Measles, mumps, rubella

Latest update: - Authors: Mieke Croughs, Ula Maniewski-Kelner

Measles is caused by a highly contagious virus. The measles virus is transmitted via small droplets of saliva, which are released for example when speaking. The infection causes skin rash, high fever, runny nose, watery eyes, but can also be complicated by pneumonia, ear infection and even death. In rare cases, neurological problems can develop several years after the infection.

Mumps is caused by a virus. The virus is transmitted via small droplets of saliva, which are released for example when speaking. The infection causes fever and swollen salivary glands. Sometimes the infection also causes inflammation of the ovaries or the testicles, which can cause fertility problems later in life. In rare cases, people can become deaf.

Rubella or German measles is caused by a virus. The rubella virus is transmitted via small droplets of saliva, which are released for example when speaking. It causes a skin rash, fever and swollen glands. Infection during pregnancy can cause abnormalities in the foetus. 

Risk areas

Measles, mumps and rubella occur all over the world.

In certain countries in Africa, measles is still a significant cause of death in young children.

In general, the risk of contracting measles during a trip is highest in countries where few children are vaccinated, such as in Africa and Asia. But even in Europe and America, not all children are vaccinated, which results in regular measles outbreaks

Prevention

Vaccination

The measles-mumps-rubella vaccine forms part of the  basic vaccination schedule. This vaccine has been offered to all infants at the age of twelve months in Belgium since 1985 and a second dose at the age of ten years has been offered since 1995. Two doses provides optimal protection, generally for life.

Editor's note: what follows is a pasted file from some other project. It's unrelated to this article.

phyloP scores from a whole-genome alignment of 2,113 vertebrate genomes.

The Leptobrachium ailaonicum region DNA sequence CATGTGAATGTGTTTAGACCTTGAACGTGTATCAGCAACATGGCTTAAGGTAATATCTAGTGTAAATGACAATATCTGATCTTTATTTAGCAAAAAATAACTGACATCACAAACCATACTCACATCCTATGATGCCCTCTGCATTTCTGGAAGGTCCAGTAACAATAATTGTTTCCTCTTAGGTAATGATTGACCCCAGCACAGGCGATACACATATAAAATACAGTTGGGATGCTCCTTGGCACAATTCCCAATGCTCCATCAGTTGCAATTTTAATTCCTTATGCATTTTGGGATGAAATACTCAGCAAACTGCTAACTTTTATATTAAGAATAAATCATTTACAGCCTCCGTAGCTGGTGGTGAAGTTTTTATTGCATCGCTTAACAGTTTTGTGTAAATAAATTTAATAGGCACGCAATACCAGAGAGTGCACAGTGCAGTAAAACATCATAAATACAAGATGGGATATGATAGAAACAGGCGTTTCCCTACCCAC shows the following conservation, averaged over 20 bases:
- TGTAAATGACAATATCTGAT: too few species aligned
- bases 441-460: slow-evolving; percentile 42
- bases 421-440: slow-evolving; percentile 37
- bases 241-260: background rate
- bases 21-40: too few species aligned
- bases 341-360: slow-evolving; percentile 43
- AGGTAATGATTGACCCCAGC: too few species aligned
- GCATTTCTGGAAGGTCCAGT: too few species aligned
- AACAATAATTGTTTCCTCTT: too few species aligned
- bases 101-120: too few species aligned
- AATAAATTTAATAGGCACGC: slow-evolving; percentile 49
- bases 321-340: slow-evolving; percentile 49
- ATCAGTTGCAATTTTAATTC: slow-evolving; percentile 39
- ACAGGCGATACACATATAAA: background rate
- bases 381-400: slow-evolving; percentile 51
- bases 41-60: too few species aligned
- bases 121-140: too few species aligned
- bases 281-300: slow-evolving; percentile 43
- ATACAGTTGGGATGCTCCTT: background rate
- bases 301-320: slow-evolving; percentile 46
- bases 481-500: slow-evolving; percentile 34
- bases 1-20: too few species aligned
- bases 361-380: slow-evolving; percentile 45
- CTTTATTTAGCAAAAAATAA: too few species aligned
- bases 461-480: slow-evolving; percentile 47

People who were born before 1970 generally had these infections as a child and are therefore immune. 

Which travellers are eligible for this vaccination?

All travellers born after 1970 who have not had measles and who have not been vaccinated twice. In Flanders, the MMR vaccine is available free of charge to this target group.

Vaccination schedule for travellers

  • If you were born after 1970, have never been vaccinated and have never had measles, then an initial dose, followed by a second dose at least four weeks later, is recommended. In case of doubts about vaccination status, the vaccine can be administered without additional risks.
  • If you were born after 1970 and have been vaccinated once, then a second dose is recommended.
  • Infants who have not yet received measles vaccination and older children who have not yet received a second measles vaccination can be vaccinated early when travelling to high-risk countries.

It is best not to administer the MMR vaccine and the yellow fever vaccine simultaneously, but rather at an interval of at least four weeks. 

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